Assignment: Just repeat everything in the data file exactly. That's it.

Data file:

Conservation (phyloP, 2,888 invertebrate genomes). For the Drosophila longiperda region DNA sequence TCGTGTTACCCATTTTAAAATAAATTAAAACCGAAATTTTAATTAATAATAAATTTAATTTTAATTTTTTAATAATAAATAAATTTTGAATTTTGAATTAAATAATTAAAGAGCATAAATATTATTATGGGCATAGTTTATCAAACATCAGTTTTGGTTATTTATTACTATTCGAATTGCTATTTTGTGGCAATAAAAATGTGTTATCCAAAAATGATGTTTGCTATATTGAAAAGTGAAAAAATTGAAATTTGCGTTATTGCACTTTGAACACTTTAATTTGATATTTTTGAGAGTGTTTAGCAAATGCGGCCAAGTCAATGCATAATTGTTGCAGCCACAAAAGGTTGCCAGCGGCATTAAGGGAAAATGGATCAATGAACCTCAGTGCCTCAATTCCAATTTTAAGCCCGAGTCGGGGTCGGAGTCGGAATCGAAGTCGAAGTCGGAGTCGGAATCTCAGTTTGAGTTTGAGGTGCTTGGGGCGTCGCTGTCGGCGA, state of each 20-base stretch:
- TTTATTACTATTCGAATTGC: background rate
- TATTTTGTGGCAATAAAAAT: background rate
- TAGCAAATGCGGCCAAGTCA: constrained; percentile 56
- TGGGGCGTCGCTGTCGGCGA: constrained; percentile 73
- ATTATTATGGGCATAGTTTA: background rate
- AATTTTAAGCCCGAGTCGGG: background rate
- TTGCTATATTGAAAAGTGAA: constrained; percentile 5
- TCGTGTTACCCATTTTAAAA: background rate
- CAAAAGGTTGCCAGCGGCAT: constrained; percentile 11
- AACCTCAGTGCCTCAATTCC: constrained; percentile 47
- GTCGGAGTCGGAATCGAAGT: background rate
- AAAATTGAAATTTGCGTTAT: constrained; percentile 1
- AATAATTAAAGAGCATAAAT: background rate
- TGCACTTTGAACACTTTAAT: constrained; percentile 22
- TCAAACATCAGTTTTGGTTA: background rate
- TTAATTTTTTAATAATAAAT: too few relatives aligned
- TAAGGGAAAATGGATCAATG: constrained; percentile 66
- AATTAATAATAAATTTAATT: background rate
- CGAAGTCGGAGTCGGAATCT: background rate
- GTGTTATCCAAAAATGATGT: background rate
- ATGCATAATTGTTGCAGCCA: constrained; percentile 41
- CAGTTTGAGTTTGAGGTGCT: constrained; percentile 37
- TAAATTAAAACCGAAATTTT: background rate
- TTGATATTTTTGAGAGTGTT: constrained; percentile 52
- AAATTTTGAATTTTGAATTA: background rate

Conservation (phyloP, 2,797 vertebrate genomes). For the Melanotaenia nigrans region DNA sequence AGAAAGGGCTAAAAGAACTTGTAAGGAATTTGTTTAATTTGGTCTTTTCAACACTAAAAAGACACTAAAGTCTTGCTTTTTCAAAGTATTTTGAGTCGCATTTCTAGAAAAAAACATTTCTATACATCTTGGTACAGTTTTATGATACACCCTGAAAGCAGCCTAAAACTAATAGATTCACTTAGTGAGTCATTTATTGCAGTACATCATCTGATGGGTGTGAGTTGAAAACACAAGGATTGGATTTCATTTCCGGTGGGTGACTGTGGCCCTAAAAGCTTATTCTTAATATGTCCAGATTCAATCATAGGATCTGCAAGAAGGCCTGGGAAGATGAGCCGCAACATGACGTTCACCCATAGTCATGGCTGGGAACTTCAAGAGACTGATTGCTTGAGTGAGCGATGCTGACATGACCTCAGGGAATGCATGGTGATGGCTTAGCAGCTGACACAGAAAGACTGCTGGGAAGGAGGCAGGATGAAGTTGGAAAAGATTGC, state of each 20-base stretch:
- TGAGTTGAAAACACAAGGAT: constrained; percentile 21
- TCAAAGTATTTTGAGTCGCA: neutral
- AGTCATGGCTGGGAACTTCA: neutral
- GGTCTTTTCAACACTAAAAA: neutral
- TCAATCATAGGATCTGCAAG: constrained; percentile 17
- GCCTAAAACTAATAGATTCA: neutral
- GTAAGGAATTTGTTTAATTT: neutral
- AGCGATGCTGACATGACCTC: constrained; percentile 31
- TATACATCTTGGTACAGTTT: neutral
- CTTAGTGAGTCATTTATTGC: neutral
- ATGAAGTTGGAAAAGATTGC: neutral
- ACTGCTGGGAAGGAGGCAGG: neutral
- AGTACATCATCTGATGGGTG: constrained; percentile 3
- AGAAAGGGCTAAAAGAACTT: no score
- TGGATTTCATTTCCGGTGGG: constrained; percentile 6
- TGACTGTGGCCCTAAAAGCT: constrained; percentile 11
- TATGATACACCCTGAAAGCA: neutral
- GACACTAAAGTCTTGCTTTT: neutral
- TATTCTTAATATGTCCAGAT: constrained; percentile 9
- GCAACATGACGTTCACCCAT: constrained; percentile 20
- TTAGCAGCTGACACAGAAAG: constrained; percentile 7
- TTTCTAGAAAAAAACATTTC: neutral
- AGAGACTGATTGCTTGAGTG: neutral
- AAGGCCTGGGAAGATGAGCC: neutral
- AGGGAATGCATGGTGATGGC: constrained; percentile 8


Conservation (phyloP, 2,888 invertebrate genomes). For the Drosophila longiperda region DNA sequence TCGTGTTACCCATTTTAAAATAAATTAAAACCGAAATTTTAATTAATAATAAATTTAATTTTAATTTTTTAATAATAAATAAATTTTGAATTTTGAATTAAATAATTAAAGAGCATAAATATTATTATGGGCATAGTTTATCAAACATCAGTTTTGGTTATTTATTACTATTCGAATTGCTATTTTGTGGCAATAAAAATGTGTTATCCAAAAATGATGTTTGCTATATTGAAAAGTGAAAAAATTGAAATTTGCGTTATTGCACTTTGAACACTTTAATTTGATATTTTTGAGAGTGTTTAGCAAATGCGGCCAAGTCAATGCATAATTGTTGCAGCCACAAAAGGTTGCCAGCGGCATTAAGGGAAAATGGATCAATGAACCTCAGTGCCTCAATTCCAATTTTAAGCCCGAGTCGGGGTCGGAGTCGGAATCGAAGTCGAAGTCGGAGTCGGAATCTCAGTTTGAGTTTGAGGTGCTTGGGGCGTCGCTGTCGGCGA, state of each 20-base stretch:
- TTTATTACTATTCGAATTGC: background rate
- TATTTTGTGGCAATAAAAAT: background rate
- TAGCAAATGCGGCCAAGTCA: constrained; percentile 56
- TGGGGCGTCGCTGTCGGCGA: constrained; percentile 73
- ATTATTATGGGCATAGTTTA: background rate
- AATTTTAAGCCCGAGTCGGG: background rate
- TTGCTATATTGAAAAGTGAA: constrained; percentile 5
- TCGTGTTACCCATTTTAAAA: background rate
- CAAAAGGTTGCCAGCGGCAT: constrained; percentile 11
- AACCTCAGTGCCTCAATTCC: constrained; percentile 47
- GTCGGAGTCGGAATCGAAGT: background rate
- AAAATTGAAATTTGCGTTAT: constrained; percentile 1
- AATAATTAAAGAGCATAAAT: background rate
- TGCACTTTGAACACTTTAAT: constrained; percentile 22
- TCAAACATCAGTTTTGGTTA: background rate
- TTAATTTTTTAATAATAAAT: too few relatives aligned
- TAAGGGAAAATGGATCAATG: constrained; percentile 66
- AATTAATAATAAATTTAATT: background rate
- CGAAGTCGGAGTCGGAATCT: background rate
- GTGTTATCCAAAAATGATGT: background rate
- ATGCATAATTGTTGCAGCCA: constrained; percentile 41
- CAGTTTGAGTTTGAGGTGCT: constrained; percentile 37
- TAAATTAAAACCGAAATTTT: background rate
- TTGATATTTTTGAGAGTGTT: constrained; percentile 52
- AAATTTTGAATTTTGAATTA: background rate

Conservation (phyloP, 2,797 vertebrate genomes). For the Melanotaenia nigrans region DNA sequence AGAAAGGGCTAAAAGAACTTGTAAGGAATTTGTTTAATTTGGTCTTTTCAACACTAAAAAGACACTAAAGTCTTGCTTTTTCAAAGTATTTTGAGTCGCATTTCTAGAAAAAAACATTTCTATACATCTTGGTACAGTTTTATGATACACCCTGAAAGCAGCCTAAAACTAATAGATTCACTTAGTGAGTCATTTATTGCAGTACATCATCTGATGGGTGTGAGTTGAAAACACAAGGATTGGATTTCATTTCCGGTGGGTGACTGTGGCCCTAAAAGCTTATTCTTAATATGTCCAGATTCAATCATAGGATCTGCAAGAAGGCCTGGGAAGATGAGCCGCAACATGACGTTCACCCATAGTCATGGCTGGGAACTTCAAGAGACTGATTGCTTGAGTGAGCGATGCTGACATGACCTCAGGGAATGCATGGTGATGGCTTAGCAGCTGACACAGAAAGACTGCTGGGAAGGAGGCAGGATGAAGTTGGAAAAGATTGC, state of each 20-base stretch:
- TGAGTTGAAAACACAAGGAT: constrained; percentile 21
- TCAAAGTATTTTGAGTCGCA: neutral
- AGTCATGGCTGGGAACTTCA: neutral
- GGTCTTTTCAACACTAAAAA: neutral
- TCAATCATAGGATCTGCAAG: constrained; percentile 17
- GCCTAAAACTAATAGATTCA: neutral
- GTAAGGAATTTGTTTAATTT: neutral
- AGCGATGCTGACATGACCTC: constrained; percentile 31
- TATACATCTTGGTACAGTTT: neutral
- CTTAGTGAGTCATTTATTGC: neutral
- ATGAAGTTGGAAAAGATTGC: neutral
- ACTGCTGGGAAGGAGGCAGG: neutral
- AGTACATCATCTGATGGGTG: constrained; percentile 3
- AGAAAGGGCTAAAAGAACTT: no score
- TGGATTTCATTTCCGGTGGG: constrained; percentile 6
- TGACTGTGGCCCTAAAAGCT: constrained; percentile 11
- TATGATACACCCTGAAAGCA: neutral
- GACACTAAAGTCTTGCTTTT: neutral
- TATTCTTAATATGTCCAGAT: constrained; percentile 9
- GCAACATGACGTTCACCCAT: constrained; percentile 20
- TTAGCAGCTGACACAGAAAG: constrained; percentile 7
- TTTCTAGAAAAAAACATTTC: neutral
- AGAGACTGATTGCTTGAGTG: neutral
- AAGGCCTGGGAAGATGAGCC: neutral
- AGGGAATGCATGGTGATGGC: constrained; percentile 8